Acute Nonlymphocytic Leukemia
- acute myelogenous leukemia
Acute nonlymphocytic leukemia (ANLL) is a kind of cancer that occurs in a specialized white blood cell called a myelocyte. The cancerous change usually occurs in the bone marrow, where blood cells are made. The cancer cells grow and often take over the bone marrow. They can also travel throughout the body, a process known as metastasis. The cancerous cells can then interfere with the normal function of many parts of the body.
What is going on in the body?
When the cancerous cells grow in the bone marrow, normal bloods cells are often destroyed or crowded out. A reduction in normal white cells can cause the person to become infected easily. The infections may be serious and life threatening. Fewer platelets means that the person may bruise or bleed easily. Anemia, or low numbers of red blood cells, can make the person weak and easily tired.
The cancerous white cells can multiply quickly. Then, some of them can leave the bone marrow and travel throughout the body in the bloodstream. This often leads to problems in other parts of the body.
What are the causes and risks of the disease?
ANLL is thought to have many causes, including:
- certain chemicals, such as benzene and toluene
- certain genetic defects, such as Down syndrome
- cigarette smoke
- exposure to large doses of radiation
- some unusual viruses
Very rarely, people who have been given certain types of chemotherapy later develop ANLL.
What can be done to prevent the disease?
In most cases, nothing can be done to prevent ANLL. Exposure to chemotherapy and radiation should be limited, when possible. Chemicals such as benzene and toluene should also be avoided. Someone who smokes should quit smoking.
How is the disease diagnosed?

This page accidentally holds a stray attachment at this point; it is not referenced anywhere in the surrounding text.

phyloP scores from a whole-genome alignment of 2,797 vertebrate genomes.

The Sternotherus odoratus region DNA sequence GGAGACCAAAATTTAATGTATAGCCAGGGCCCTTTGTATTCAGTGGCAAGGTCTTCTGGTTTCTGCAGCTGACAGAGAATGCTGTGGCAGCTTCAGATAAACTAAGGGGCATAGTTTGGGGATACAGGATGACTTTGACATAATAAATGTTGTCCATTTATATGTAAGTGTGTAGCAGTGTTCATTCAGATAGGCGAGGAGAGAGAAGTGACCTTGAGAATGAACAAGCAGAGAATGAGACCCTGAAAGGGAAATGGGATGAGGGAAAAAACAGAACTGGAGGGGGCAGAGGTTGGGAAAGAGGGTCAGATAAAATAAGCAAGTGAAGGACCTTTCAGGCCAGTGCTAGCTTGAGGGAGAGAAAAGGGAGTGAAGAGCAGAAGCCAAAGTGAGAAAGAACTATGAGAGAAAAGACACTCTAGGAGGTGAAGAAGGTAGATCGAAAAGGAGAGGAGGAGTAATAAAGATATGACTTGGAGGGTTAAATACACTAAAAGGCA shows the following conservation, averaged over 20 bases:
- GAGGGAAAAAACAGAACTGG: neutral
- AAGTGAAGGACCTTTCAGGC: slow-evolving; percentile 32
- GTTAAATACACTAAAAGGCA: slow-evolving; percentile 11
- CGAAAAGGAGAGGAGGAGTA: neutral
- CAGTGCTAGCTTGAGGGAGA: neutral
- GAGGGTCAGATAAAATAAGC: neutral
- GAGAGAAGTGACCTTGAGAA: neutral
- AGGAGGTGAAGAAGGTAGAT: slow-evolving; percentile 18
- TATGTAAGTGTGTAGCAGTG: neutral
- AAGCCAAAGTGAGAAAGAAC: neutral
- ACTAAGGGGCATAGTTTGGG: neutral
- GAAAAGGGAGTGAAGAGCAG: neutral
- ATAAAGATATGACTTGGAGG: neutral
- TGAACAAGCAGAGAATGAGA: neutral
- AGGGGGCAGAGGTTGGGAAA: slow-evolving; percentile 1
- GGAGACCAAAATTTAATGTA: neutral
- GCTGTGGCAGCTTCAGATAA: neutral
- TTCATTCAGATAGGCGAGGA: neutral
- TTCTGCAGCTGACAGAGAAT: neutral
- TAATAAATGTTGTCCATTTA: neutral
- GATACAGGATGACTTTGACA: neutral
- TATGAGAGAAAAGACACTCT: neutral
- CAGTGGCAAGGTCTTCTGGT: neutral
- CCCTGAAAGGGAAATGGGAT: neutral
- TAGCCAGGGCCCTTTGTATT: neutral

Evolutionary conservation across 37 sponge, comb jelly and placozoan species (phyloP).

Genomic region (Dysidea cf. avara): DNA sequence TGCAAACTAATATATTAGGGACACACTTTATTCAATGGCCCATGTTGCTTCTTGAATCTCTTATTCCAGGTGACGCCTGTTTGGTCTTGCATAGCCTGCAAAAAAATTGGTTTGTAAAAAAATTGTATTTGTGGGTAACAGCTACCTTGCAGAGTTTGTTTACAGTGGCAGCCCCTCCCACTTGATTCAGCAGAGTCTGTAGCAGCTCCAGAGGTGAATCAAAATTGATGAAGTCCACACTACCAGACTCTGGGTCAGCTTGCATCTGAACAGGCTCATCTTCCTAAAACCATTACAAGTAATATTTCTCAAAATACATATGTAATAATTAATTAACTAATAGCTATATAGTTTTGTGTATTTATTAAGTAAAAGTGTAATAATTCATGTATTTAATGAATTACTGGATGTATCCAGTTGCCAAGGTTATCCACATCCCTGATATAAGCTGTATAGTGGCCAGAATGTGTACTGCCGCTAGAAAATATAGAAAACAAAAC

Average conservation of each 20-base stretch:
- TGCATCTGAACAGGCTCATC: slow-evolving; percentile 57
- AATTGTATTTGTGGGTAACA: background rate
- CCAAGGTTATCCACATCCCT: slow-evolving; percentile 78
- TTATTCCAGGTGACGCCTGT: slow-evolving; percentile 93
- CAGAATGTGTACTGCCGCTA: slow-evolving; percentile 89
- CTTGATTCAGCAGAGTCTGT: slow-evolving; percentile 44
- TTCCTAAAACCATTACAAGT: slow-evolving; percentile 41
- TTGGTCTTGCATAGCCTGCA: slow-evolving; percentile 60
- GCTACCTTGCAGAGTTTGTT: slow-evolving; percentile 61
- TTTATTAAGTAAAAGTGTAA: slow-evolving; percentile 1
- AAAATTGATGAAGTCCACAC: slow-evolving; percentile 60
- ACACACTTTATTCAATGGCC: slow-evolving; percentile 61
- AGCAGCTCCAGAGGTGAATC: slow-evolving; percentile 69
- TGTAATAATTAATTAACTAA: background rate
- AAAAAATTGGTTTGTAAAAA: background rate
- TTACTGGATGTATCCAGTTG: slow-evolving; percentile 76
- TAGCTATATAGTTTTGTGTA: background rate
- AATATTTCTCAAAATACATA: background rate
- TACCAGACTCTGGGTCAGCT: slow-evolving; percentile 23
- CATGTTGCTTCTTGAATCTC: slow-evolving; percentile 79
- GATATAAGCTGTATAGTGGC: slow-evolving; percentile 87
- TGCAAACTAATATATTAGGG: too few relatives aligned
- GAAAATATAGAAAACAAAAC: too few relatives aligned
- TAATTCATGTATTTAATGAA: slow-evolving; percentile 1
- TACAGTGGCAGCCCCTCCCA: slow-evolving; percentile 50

Diagnosis of ANLL begins with a medical history and physical exam. A blood sample is examined to see if it contains cancerous white cells. Also, the blood sample can be used for special genetic testing. A bone marrow biopsy can confirm that the person has ANLL.
Long Term Effects
What are the long-term effects of the disease?
ANLL can quickly lead to death if it is not treated. If the treatment is effective, the person will recover and live a normal life.
What are the risks to others?
ANLL is not contagious and poses no risk to others.
What are the treatments for the disease?
ANLL is usually treated with chemotherapy. This involves a combination of powerful medicines given through the veins. These medicines are usually given over several months. Chemotherapy will kill the ANLL cells, but it will also damage the normal bone marrow. Some people are given bone marrow from another person to help recovery. This is called a bone marrow transplant.
The first course of therapy is called induction therapy. It is designed to induce a remission, or complete destruction of the ANLL. After remission, the original treatment is repeated. This is to make the remission last by destroying any remaining disease.
What are the side effects of the treatments?
Side effects of treatments can include some of the same signs and symptoms as the leukemia, such as:
- allergic reactions to medicines
- bleeding problems that may require transfusions
- common or unusual infections
- diarrhea or poor food absorption
- irritation of the gastrointestinal tract
- mouth sores
- nausea and vomiting
- numbness or burning pain in the extremities
- weakness and fatigue
- weight loss
The person will experience other specific side effects related to the type of medicine that is given.
What happens after treatment for the disease?
After therapy has been completed, the bone marrow will usually recover and begin to function normally again. This usually takes several weeks. A cycle of treatment followed by a recovery period may be repeated several times until all signs of ANLL are gone.
How is the disease monitored?
After all therapy has been completed, blood samples will be taken to make sure the person continues to be in remission. Another bone marrow biopsy may also be needed. Any new or worsening symptoms should be reported to the healthcare provider.
Khouri, I, Sanchez, F.G., Deisseroth, A.(1997). Leukemias in Cancer: Principles and Practice of Oncology. 5th Edition DeVita, V.T. (ed). J.B. Lippincott: Philadelphia. Pp. 2287-2321.